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Tip: Use Built-In Tools to Create Partitions and Volumes in Windows Server

Windows Server 2008 simplifies the Disk Management user interface by using one set of dialog boxes and wizards for both partitions and volumes. The first three volumes on a basic drive are created automatically as primary partitions. If you try to create a fourth volume on a basic drive, the remaining free space on the drive is converted automatically to an extended partition with a logical drive of the size you designate by using the new volume feature it created in the extended partition. Any subsequent volumes are created in the extended partitions and logical drives automatically.

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In Disk Management, you create partitions, logical drives, and simple volumes by following these steps:
1. In Disk Management’s Graphical View, right-click an unallocated or free area and then choose New Simple Volume. This starts the New Simple Volume Wizard. Read the Welcome page and then click Next.
2. The Specify Volume Size page specifies the minimum and maximum size for the volume in megabytes (MB) and lets you size the volume within these limits. Size the partition in MB in the Simple Volume Size field and then click Next.
3. On the Assign Drive Letter Or Path page, specify whether you want to assign a drive letter or path and then click Next. The following options are available:
Assign The Following Drive Letter Choose this option to assign a drive letter. Then select an available drive letter in the selection list provided. By default, Windows Server 2008 selects the lowest available drive letter and excludes reserved drive letters as well as those assigned to local disks or network drives.
Mount In The Following Empty NTFS Folder Choose this option to mount the partition in an empty NTFS folder. You must then type the path to an existing folder or click Browse to search for or create a folder to use.
Do Not Assign A Drive Letter Or Drive Path Choose this option if you want to create the partition without assigning a drive letter or path. If you later want the partition to be available for storage, you can assign a drive letter or path at that time.
Note You don’t have to assign volumes a drive letter or a path. A volume with no designators is considered to be unmounted and is for the most part unusable. An unmounted volume can be mounted by assigning a drive letter or a path at a later time.
4. On the Format Partition page, determine whether and how the volume should be formatted. If you want to format the volume, choose “Format This Volume With The Following Settings” and then configure the following options:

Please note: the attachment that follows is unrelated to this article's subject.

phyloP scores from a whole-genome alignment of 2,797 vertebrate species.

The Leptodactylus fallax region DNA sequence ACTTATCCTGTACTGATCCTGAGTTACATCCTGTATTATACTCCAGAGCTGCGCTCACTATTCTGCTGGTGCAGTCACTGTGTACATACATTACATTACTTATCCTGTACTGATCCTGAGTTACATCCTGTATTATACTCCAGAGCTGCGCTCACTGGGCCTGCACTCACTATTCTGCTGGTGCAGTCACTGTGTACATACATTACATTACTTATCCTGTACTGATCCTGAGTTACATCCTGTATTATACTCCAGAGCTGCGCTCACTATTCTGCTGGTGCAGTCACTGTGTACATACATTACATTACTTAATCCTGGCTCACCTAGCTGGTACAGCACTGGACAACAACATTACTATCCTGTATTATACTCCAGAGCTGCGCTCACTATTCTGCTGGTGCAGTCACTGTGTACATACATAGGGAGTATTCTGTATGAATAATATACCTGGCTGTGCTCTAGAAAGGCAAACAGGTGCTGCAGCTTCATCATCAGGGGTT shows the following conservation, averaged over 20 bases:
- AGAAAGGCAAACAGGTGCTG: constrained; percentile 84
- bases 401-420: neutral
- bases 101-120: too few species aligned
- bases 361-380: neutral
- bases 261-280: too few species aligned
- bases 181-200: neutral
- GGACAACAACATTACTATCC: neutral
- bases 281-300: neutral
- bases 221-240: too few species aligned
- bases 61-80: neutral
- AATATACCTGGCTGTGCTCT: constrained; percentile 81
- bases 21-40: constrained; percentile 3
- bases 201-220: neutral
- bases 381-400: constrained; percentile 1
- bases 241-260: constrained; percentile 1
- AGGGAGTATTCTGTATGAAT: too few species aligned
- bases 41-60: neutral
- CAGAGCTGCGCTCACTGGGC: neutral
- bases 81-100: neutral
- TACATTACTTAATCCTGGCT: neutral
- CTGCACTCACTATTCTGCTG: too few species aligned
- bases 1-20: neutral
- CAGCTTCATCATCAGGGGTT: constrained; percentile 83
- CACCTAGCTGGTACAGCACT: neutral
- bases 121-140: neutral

File System Sets the file system type as FAT, FAT32, or NTFS. NTFS is selected by default in most cases. If you create a file system as FAT or FAT32, you can later convert it to NTFS with the Convert utility. You can’t, however, convert NTFS partitions to FAT or FAT32.
Allocation Unit Size Sets the cluster size for the file system. This is the basic unit in which disk space is allocated. The default allocation unit size is based on the size of the volume and, by default, is set dynamically prior to formatting. To override this feature, you can set the allocation unit size to a specific value. If you use many small files, you might want to use a smaller cluster size, such as 512 or 1024 bytes. With these settings, small files use less disk space.
Volume Label Sets a text label for the partition. This label is the partition’s volume name and by default is set to New Volume. You can change the volume label at any time by right-clicking the volume in Windows Explorer, choosing Properties, and typing a new value in the Label field provided on the General tab.
Perform A Quick Format Tells Windows Server 2008 to format without checking the partition for errors. With large partitions, this option can save you a few minutes. However, it’s usually better to check for errors, which enables Disk Management to mark bad sectors on the disk and lock them out.
Enable File And Folder Compression Turns on compression for the disk. Built-in compression is available only for NTFS. Under NTFS, compression is transparent to users and compressed files can be accessed just like regular files. If you select this option, files and directories on this drive are compressed automatically.
5. Click Next, confirm your options, and click Finish.

From the Microsoft Press book Microsoft Windows Server 2008 Administrator’s Pocket Consultant by William R. Stanek.

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